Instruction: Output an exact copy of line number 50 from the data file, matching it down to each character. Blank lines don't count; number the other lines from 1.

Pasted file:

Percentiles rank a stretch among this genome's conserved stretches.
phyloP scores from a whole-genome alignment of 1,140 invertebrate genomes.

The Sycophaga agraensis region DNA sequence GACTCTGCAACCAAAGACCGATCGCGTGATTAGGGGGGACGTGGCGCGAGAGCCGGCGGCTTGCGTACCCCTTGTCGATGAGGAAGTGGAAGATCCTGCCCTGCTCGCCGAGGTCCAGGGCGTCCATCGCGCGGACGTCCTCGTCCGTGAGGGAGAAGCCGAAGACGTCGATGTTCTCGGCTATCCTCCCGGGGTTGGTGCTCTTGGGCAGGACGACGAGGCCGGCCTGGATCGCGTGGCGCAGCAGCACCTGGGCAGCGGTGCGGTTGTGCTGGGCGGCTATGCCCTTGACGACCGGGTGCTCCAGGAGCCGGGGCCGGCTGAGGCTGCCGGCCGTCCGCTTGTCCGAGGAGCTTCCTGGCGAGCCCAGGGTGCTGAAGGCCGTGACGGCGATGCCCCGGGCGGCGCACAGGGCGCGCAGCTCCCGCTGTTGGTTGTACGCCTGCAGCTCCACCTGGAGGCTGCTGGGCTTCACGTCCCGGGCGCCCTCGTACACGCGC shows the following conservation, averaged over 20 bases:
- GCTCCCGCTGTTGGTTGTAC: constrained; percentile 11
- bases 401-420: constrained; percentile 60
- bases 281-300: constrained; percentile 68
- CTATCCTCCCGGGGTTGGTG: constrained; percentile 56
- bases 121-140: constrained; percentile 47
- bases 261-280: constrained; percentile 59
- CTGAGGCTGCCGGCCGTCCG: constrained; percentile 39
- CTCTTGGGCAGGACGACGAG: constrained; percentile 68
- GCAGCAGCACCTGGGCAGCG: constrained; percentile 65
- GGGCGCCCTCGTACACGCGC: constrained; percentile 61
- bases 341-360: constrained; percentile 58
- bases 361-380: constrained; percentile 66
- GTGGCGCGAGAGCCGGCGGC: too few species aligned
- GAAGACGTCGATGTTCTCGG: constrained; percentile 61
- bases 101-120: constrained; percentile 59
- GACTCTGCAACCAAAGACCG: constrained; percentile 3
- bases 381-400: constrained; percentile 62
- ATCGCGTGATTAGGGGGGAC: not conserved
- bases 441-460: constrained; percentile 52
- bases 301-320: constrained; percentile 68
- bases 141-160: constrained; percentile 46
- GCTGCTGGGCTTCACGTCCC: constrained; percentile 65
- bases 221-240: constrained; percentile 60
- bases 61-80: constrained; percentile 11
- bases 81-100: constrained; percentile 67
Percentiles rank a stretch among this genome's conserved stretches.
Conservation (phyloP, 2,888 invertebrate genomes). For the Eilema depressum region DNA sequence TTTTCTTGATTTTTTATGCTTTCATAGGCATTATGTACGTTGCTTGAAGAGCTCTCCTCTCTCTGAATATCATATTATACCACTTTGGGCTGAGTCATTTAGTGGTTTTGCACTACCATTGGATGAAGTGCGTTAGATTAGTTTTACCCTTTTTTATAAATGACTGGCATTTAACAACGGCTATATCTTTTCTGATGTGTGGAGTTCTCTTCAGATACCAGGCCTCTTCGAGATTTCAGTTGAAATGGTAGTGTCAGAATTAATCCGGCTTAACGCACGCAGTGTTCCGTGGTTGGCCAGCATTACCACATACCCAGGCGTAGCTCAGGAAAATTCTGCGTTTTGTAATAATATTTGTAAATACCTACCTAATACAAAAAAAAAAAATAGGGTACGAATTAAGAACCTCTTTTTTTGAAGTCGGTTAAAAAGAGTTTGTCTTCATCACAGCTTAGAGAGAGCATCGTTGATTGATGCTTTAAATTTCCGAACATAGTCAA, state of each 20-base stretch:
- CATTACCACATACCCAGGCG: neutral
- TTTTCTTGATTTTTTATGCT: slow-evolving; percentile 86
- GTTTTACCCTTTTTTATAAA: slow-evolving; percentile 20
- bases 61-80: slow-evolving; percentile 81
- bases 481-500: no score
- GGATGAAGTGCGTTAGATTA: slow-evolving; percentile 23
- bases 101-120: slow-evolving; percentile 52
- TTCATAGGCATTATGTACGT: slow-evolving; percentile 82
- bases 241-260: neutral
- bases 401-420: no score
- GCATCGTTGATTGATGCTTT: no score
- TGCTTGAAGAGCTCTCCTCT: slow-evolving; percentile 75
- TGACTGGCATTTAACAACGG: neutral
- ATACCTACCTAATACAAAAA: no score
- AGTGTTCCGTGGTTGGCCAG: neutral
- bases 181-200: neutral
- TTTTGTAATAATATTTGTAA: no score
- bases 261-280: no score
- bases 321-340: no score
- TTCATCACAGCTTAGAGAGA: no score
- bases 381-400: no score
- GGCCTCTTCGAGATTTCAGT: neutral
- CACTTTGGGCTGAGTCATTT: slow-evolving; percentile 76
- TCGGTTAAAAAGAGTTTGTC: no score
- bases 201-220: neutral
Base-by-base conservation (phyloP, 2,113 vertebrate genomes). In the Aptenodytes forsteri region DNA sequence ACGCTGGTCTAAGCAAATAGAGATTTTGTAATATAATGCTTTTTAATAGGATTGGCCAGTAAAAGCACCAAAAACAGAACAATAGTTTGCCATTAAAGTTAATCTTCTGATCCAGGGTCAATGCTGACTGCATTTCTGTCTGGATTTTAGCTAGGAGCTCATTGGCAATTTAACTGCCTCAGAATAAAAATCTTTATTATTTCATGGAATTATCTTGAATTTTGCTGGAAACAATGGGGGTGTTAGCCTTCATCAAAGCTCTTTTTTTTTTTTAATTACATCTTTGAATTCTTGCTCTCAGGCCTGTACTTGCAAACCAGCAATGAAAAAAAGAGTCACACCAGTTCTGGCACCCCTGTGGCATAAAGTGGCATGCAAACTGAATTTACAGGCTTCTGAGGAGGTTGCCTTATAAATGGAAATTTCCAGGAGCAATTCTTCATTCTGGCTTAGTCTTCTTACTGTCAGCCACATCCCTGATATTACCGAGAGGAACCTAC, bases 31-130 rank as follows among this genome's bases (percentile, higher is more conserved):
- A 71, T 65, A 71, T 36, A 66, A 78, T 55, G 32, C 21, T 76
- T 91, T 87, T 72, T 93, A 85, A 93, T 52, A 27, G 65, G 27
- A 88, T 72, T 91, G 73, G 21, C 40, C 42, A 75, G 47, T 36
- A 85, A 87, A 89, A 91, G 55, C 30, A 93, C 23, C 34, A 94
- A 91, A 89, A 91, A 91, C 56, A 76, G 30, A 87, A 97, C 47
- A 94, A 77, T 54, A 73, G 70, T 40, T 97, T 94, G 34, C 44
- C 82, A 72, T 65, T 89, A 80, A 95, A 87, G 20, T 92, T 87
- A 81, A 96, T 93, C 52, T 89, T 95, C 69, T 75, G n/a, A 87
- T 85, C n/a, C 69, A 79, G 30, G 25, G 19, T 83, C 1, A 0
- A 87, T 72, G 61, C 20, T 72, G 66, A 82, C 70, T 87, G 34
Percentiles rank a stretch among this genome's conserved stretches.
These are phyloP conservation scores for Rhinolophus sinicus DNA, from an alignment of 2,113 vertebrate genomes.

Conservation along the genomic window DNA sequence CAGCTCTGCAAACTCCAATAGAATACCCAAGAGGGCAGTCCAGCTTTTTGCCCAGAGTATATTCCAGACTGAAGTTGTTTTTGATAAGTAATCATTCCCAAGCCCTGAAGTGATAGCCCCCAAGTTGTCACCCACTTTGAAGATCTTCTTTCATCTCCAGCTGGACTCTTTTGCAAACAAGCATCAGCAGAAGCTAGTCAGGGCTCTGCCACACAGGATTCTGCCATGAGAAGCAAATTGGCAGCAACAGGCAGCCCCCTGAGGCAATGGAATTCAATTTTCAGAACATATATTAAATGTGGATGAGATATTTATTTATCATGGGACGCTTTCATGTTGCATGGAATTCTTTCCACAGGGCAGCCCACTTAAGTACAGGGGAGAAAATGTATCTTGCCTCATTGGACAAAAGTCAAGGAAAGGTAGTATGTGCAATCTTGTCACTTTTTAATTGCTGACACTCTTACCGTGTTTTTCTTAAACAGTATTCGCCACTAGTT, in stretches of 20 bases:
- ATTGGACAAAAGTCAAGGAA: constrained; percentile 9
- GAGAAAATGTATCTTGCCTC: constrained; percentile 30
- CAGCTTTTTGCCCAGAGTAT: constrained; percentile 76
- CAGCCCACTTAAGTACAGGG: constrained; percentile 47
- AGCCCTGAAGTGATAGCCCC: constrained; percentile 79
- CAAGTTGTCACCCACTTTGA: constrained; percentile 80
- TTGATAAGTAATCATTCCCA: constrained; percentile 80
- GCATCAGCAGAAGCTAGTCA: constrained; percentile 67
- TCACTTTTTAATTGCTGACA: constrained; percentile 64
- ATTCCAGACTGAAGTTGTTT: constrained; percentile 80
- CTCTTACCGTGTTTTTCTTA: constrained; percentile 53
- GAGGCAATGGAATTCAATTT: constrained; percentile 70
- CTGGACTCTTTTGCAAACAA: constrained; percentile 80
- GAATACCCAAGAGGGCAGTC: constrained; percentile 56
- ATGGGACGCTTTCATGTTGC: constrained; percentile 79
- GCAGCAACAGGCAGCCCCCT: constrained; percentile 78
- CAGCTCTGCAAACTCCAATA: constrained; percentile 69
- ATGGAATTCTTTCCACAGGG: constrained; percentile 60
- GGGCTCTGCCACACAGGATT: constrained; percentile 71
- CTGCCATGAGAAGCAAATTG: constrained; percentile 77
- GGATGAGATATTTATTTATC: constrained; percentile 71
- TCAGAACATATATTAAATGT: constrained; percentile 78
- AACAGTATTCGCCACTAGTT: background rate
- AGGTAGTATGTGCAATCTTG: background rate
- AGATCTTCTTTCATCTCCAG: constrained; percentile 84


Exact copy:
- TTCATCACAGCTTAGAGAGA: no score